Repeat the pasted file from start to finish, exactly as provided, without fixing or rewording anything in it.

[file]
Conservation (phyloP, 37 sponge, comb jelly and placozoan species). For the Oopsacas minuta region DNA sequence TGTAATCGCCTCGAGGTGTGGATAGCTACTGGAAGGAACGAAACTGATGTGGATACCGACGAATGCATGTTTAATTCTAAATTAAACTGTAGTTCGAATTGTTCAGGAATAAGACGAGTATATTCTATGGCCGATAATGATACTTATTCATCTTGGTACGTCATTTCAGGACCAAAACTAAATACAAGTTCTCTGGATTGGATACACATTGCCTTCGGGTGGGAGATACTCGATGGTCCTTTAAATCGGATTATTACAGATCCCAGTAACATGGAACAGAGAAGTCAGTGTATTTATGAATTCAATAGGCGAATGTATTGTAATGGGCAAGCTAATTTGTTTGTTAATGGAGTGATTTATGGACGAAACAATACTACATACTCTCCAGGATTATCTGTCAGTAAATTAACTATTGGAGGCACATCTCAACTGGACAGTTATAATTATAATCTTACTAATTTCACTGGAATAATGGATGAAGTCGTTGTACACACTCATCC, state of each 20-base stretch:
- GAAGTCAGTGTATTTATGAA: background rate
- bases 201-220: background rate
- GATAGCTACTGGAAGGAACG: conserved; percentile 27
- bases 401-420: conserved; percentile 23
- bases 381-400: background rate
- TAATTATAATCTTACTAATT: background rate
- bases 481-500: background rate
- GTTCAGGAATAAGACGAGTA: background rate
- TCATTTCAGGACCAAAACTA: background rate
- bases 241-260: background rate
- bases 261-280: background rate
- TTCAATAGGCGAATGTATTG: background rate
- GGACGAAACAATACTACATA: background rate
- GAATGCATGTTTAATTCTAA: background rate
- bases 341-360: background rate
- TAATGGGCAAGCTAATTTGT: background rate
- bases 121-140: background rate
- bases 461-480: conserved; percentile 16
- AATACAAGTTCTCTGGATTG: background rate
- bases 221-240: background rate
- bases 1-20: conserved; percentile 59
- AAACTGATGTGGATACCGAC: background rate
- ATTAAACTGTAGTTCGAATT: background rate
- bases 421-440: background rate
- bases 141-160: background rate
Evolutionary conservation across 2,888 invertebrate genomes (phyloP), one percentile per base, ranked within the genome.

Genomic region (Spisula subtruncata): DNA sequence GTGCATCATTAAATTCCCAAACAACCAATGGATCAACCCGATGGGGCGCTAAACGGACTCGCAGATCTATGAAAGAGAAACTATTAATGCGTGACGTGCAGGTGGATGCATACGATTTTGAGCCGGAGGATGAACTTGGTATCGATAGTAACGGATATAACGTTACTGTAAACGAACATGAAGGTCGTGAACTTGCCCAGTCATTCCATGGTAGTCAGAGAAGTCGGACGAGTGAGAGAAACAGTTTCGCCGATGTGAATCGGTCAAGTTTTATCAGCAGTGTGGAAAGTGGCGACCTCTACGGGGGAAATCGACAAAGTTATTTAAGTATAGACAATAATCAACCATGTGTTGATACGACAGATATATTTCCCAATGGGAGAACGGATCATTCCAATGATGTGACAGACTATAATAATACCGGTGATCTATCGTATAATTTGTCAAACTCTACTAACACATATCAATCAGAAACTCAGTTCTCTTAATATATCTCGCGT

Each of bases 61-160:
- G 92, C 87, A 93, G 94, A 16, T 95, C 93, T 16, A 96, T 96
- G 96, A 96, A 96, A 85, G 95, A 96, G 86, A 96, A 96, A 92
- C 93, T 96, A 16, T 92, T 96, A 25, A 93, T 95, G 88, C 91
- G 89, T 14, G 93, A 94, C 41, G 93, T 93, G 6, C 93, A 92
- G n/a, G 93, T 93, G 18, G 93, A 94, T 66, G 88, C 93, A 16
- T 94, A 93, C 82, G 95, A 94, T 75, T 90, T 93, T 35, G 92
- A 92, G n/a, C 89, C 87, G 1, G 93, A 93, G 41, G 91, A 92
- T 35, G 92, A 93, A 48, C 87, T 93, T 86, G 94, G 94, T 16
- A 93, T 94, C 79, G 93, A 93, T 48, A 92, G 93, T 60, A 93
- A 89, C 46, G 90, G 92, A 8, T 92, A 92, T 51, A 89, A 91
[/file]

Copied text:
Conservation (phyloP, 37 sponge, comb jelly and placozoan species). For the Oopsacas minuta region DNA sequence TGTAATCGCCTCGAGGTGTGGATAGCTACTGGAAGGAACGAAACTGATGTGGATACCGACGAATGCATGTTTAATTCTAAATTAAACTGTAGTTCGAATTGTTCAGGAATAAGACGAGTATATTCTATGGCCGATAATGATACTTATTCATCTTGGTACGTCATTTCAGGACCAAAACTAAATACAAGTTCTCTGGATTGGATACACATTGCCTTCGGGTGGGAGATACTCGATGGTCCTTTAAATCGGATTATTACAGATCCCAGTAACATGGAACAGAGAAGTCAGTGTATTTATGAATTCAATAGGCGAATGTATTGTAATGGGCAAGCTAATTTGTTTGTTAATGGAGTGATTTATGGACGAAACAATACTACATACTCTCCAGGATTATCTGTCAGTAAATTAACTATTGGAGGCACATCTCAACTGGACAGTTATAATTATAATCTTACTAATTTCACTGGAATAATGGATGAAGTCGTTGTACACACTCATCC, state of each 20-base stretch:
- GAAGTCAGTGTATTTATGAA: background rate
- bases 201-220: background rate
- GATAGCTACTGGAAGGAACG: conserved; percentile 27
- bases 401-420: conserved; percentile 23
- bases 381-400: background rate
- TAATTATAATCTTACTAATT: background rate
- bases 481-500: background rate
- GTTCAGGAATAAGACGAGTA: background rate
- TCATTTCAGGACCAAAACTA: background rate
- bases 241-260: background rate
- bases 261-280: background rate
- TTCAATAGGCGAATGTATTG: background rate
- GGACGAAACAATACTACATA: background rate
- GAATGCATGTTTAATTCTAA: background rate
- bases 341-360: background rate
- TAATGGGCAAGCTAATTTGT: background rate
- bases 121-140: background rate
- bases 461-480: conserved; percentile 16
- AATACAAGTTCTCTGGATTG: background rate
- bases 221-240: background rate
- bases 1-20: conserved; percentile 59
- AAACTGATGTGGATACCGAC: background rate
- ATTAAACTGTAGTTCGAATT: background rate
- bases 421-440: background rate
- bases 141-160: background rate
Evolutionary conservation across 2,888 invertebrate genomes (phyloP), one percentile per base, ranked within the genome.

Genomic region (Spisula subtruncata): DNA sequence GTGCATCATTAAATTCCCAAACAACCAATGGATCAACCCGATGGGGCGCTAAACGGACTCGCAGATCTATGAAAGAGAAACTATTAATGCGTGACGTGCAGGTGGATGCATACGATTTTGAGCCGGAGGATGAACTTGGTATCGATAGTAACGGATATAACGTTACTGTAAACGAACATGAAGGTCGTGAACTTGCCCAGTCATTCCATGGTAGTCAGAGAAGTCGGACGAGTGAGAGAAACAGTTTCGCCGATGTGAATCGGTCAAGTTTTATCAGCAGTGTGGAAAGTGGCGACCTCTACGGGGGAAATCGACAAAGTTATTTAAGTATAGACAATAATCAACCATGTGTTGATACGACAGATATATTTCCCAATGGGAGAACGGATCATTCCAATGATGTGACAGACTATAATAATACCGGTGATCTATCGTATAATTTGTCAAACTCTACTAACACATATCAATCAGAAACTCAGTTCTCTTAATATATCTCGCGT

Each of bases 61-160:
- G 92, C 87, A 93, G 94, A 16, T 95, C 93, T 16, A 96, T 96
- G 96, A 96, A 96, A 85, G 95, A 96, G 86, A 96, A 96, A 92
- C 93, T 96, A 16, T 92, T 96, A 25, A 93, T 95, G 88, C 91
- G 89, T 14, G 93, A 94, C 41, G 93, T 93, G 6, C 93, A 92
- G n/a, G 93, T 93, G 18, G 93, A 94, T 66, G 88, C 93, A 16
- T 94, A 93, C 82, G 95, A 94, T 75, T 90, T 93, T 35, G 92
- A 92, G n/a, C 89, C 87, G 1, G 93, A 93, G 41, G 91, A 92
- T 35, G 92, A 93, A 48, C 87, T 93, T 86, G 94, G 94, T 16
- A 93, T 94, C 79, G 93, A 93, T 48, A 92, G 93, T 60, A 93
- A 89, C 46, G 90, G 92, A 8, T 92, A 92, T 51, A 89, A 91